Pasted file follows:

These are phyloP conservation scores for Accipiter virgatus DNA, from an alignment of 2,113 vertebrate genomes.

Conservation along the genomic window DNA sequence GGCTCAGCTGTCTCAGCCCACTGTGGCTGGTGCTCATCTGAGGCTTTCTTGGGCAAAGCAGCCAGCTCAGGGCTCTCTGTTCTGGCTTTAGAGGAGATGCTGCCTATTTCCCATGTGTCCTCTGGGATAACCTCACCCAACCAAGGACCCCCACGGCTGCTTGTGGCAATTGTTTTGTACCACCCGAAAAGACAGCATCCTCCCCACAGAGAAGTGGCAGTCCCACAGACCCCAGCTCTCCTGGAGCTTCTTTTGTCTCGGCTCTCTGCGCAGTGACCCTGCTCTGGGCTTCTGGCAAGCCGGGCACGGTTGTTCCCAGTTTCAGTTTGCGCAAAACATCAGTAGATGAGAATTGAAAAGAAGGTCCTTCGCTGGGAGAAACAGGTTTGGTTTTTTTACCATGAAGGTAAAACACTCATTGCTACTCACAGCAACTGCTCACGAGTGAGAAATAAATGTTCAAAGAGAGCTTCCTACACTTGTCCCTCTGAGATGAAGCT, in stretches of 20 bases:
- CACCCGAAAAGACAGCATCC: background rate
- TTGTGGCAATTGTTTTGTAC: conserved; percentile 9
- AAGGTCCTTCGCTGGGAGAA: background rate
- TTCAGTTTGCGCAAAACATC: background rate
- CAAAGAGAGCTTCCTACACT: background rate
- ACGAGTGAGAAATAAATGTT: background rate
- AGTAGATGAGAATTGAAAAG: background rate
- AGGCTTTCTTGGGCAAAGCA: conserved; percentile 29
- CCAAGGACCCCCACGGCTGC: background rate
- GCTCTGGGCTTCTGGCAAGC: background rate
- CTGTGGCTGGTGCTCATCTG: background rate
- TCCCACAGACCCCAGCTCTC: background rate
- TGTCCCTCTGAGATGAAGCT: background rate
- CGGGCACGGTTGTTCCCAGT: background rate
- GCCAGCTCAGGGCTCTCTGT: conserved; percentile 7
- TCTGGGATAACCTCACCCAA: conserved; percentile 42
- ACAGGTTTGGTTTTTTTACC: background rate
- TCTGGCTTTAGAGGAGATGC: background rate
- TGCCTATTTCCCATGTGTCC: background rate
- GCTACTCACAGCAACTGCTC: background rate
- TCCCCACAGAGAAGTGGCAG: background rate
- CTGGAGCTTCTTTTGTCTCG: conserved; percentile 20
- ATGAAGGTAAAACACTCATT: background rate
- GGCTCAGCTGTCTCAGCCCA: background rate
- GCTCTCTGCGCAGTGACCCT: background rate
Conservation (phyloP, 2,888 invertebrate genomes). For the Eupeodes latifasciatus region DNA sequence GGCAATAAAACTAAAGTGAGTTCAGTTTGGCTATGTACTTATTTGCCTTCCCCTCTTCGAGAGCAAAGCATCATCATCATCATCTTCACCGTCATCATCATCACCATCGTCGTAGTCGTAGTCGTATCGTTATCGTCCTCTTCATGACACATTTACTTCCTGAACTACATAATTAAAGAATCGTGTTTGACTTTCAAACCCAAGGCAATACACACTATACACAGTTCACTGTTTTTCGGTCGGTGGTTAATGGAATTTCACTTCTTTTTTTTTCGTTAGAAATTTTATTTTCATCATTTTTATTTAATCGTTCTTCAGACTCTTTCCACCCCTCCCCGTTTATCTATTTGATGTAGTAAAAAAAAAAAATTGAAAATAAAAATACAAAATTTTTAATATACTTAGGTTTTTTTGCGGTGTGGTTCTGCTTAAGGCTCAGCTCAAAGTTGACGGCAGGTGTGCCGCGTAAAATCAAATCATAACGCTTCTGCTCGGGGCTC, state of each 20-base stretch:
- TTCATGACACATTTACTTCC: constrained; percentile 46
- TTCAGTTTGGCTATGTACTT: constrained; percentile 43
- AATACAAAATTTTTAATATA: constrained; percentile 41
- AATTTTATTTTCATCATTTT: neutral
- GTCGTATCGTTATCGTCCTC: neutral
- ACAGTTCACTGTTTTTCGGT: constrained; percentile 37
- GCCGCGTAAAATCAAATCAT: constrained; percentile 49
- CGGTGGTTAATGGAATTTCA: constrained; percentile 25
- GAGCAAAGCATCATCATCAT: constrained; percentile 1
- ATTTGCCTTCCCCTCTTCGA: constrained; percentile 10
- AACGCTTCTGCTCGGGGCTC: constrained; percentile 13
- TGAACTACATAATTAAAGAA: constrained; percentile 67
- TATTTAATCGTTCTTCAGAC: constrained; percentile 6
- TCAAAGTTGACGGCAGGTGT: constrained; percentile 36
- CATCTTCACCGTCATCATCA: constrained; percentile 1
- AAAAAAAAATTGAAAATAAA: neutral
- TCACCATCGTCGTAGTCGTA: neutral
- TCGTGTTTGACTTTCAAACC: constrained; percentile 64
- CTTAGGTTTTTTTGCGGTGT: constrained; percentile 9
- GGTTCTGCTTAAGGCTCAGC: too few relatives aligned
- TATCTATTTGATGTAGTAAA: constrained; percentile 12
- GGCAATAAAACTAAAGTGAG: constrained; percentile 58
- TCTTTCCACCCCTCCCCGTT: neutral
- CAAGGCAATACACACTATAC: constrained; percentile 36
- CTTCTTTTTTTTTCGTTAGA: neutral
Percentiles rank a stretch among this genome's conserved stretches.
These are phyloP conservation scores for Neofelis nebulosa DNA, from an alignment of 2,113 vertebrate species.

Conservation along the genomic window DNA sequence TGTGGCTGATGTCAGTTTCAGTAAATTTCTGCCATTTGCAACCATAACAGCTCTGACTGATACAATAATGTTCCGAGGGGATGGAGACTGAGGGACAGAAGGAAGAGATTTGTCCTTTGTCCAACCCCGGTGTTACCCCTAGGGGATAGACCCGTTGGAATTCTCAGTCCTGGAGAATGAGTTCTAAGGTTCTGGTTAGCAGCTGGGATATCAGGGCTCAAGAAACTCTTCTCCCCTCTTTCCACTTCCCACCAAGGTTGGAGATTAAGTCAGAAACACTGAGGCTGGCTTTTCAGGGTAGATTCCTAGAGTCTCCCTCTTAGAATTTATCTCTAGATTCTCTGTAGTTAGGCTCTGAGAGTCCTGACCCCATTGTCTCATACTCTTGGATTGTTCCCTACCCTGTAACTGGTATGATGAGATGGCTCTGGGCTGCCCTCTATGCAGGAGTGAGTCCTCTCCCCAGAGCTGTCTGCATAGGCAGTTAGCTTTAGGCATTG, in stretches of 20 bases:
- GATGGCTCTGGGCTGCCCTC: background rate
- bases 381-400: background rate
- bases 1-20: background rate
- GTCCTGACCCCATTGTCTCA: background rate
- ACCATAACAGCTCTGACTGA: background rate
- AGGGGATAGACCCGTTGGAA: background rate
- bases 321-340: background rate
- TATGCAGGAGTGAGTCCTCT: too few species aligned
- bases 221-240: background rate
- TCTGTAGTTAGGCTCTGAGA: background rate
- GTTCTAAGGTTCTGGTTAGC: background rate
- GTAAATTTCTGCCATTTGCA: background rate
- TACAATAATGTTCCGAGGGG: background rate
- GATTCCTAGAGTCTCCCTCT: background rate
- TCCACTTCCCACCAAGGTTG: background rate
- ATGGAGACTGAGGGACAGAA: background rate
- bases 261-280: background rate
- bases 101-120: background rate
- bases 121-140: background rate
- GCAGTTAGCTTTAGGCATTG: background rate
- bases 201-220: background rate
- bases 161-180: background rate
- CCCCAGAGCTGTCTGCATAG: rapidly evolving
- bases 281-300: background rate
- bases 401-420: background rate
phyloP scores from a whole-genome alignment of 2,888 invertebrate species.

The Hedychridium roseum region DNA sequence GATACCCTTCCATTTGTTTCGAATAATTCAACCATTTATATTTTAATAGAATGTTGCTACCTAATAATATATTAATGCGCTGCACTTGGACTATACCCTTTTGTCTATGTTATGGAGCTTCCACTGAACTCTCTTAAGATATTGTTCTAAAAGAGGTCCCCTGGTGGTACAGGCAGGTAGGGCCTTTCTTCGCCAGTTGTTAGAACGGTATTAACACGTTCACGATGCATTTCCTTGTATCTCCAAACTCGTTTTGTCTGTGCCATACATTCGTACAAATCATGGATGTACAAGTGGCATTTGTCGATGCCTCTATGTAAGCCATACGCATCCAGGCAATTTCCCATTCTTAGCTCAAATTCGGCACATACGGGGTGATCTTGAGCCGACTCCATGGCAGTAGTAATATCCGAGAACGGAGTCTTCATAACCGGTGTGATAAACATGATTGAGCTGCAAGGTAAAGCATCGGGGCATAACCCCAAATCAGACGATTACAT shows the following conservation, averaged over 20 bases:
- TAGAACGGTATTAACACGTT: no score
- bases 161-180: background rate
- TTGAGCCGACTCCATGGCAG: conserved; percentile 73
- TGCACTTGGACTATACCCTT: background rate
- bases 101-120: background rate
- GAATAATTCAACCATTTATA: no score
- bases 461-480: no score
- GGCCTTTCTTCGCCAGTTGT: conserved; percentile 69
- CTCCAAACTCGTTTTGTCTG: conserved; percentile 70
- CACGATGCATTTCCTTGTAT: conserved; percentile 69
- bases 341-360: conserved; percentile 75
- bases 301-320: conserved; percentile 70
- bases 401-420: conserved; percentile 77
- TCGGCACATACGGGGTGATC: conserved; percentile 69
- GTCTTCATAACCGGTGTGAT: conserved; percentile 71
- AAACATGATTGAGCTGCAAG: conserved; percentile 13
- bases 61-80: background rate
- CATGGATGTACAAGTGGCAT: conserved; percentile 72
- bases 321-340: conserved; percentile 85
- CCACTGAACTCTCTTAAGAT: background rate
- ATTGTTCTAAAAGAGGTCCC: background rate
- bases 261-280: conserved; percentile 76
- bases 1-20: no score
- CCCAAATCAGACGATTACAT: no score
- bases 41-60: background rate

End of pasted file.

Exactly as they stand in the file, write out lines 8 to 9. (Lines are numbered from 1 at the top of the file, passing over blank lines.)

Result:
- ACGAGTGAGAAATAAATGTT: background rate
- AGTAGATGAGAATTGAAAAG: background rate